Mayor defends decision to keep township trick-or-treat night
The Whitehall Township Board of Commissioners met virtually Sept. 14 over video conference.
Whitehall resident LoriAnn Fehnel came before the board to voice her disappointment with the township’s decision to go ahead with trick-or-treat night this Halloween season. Fehnel said she was gravely concerned trick-or-treating will lead to a spike in COVID-19 cases in Whitehall, despite guidelines laid out by the township.
“People don’t follow guidelines,” Fehnel said.
Mayor Michael Harakal Jr. responded to these concerns, instead voicing optimism that he believed people will follow the safety guidelines.
“I think most parents will be willing to adhere to the regulations,” Harakal said.
Harakal described trick-or-treat night as an opportunity to attempt something he believes can be done safely, for the benefit of the children of the township. Specifically, the mayor is sensitive to the fact many children have been left with little to do throughout the past seven months, and allowing trick-or-treat night will be a chance to give them some fun.
In other news, the board passed a resolution nominating Mark Mazzitelli as deputy chief of police for the Whitehall Township Police Department. After congratulating Mazzitelli on the nomination, Commissioner Joseph Marx discussed the possibility of holding a socially distanced ceremony to celebrate the promotion of the new deputy chief sometime in the next month.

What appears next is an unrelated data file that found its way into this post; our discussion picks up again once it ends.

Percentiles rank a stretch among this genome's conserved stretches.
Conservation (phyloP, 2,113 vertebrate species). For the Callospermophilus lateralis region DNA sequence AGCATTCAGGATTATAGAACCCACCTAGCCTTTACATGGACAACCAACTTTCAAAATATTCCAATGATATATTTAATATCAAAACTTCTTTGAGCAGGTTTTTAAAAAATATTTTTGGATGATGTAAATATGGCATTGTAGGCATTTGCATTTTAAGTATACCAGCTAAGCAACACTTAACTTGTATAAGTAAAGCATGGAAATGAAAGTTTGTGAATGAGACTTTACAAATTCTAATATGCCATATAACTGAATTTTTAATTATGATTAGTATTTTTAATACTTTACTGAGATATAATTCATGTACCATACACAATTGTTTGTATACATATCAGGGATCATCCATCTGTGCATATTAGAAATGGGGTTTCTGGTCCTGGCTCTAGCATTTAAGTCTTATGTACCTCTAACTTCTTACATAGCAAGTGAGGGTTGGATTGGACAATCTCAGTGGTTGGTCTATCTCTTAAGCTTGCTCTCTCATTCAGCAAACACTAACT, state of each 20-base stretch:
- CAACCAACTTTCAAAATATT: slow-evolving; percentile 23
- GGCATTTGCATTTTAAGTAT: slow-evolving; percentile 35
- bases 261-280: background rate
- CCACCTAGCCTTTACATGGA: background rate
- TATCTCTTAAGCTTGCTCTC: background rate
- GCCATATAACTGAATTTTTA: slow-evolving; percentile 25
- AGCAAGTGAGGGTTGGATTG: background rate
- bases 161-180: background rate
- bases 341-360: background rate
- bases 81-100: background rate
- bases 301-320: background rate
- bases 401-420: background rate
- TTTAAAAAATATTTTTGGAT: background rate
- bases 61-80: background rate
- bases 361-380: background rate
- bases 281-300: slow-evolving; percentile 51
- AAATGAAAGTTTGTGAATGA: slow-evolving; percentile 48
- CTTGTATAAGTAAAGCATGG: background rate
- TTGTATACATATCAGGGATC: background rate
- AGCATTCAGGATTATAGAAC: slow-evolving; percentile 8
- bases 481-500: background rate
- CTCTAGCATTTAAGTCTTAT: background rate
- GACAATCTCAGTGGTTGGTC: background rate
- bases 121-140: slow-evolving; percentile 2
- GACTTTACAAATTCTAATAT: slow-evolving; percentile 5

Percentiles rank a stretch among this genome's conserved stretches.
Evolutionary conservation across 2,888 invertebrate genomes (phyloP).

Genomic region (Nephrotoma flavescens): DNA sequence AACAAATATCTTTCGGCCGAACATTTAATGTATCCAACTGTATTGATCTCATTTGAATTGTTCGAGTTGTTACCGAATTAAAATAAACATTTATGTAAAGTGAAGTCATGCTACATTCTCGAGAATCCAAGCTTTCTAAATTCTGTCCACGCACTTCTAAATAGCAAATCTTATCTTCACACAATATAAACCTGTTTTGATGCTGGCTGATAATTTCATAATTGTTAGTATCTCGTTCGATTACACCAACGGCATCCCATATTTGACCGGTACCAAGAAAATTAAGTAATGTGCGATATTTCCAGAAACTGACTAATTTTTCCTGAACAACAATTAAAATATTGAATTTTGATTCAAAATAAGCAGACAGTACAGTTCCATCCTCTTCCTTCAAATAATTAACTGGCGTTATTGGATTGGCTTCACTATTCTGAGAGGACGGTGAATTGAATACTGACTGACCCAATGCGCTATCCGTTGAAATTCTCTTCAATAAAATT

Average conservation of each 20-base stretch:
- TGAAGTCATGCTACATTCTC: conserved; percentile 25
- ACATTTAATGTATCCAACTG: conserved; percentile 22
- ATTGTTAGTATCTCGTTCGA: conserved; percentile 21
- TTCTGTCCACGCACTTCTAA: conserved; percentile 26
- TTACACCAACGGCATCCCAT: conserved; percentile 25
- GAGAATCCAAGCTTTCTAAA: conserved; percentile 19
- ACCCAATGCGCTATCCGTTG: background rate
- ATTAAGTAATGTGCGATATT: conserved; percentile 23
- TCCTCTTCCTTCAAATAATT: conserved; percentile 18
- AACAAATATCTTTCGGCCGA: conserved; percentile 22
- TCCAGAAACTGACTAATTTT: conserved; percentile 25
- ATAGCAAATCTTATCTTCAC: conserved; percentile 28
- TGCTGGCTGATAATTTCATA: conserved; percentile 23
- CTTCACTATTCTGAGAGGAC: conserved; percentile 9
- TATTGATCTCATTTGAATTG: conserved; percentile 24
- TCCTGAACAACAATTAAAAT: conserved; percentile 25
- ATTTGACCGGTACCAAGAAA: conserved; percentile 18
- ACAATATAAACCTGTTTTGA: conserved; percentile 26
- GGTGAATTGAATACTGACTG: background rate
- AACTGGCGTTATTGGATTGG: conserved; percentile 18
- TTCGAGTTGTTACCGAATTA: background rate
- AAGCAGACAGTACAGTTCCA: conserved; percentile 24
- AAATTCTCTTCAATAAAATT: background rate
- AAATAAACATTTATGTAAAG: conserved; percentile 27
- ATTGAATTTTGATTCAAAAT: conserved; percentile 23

Commissioner Charles Fisher used his time during the meeting to advocate for residents of Whitehall Township to get their flu shots early this fall.
He cited concerns from health officials that there could be a “twindemic” this fall, wherein the similar symptoms of the flu and COVID-19 may make it difficult to differentiate between the two, thus eating up testing resources for COVID-19. If more people have their flu shots, this could be much less of a problem.
Commissioner Michael Dee spoke at the meeting about Suicide Prevention Awareness Month, which he brought up in relation to the public suicide attempt that was prevented by the Whitehall Township Police Department last week.
“If you know of anybody who seems to be in distress, please help them,” Dee said.
Board President Philip Ginder announced the death of former township Commissioner Curtis Walbert, who died Aug. 28 at age 68. Walbert also served the township as emergency management coordinator and safety officer and was the chief and past president of the Whitehall Emergency Squad.
Ginder and Harakal both extended condolences to Walbert’s family.
“Curt was around doing things to help the people of Whitehall Township for his entire adult life,” said Harakal, further commending Walbert’s work in the township.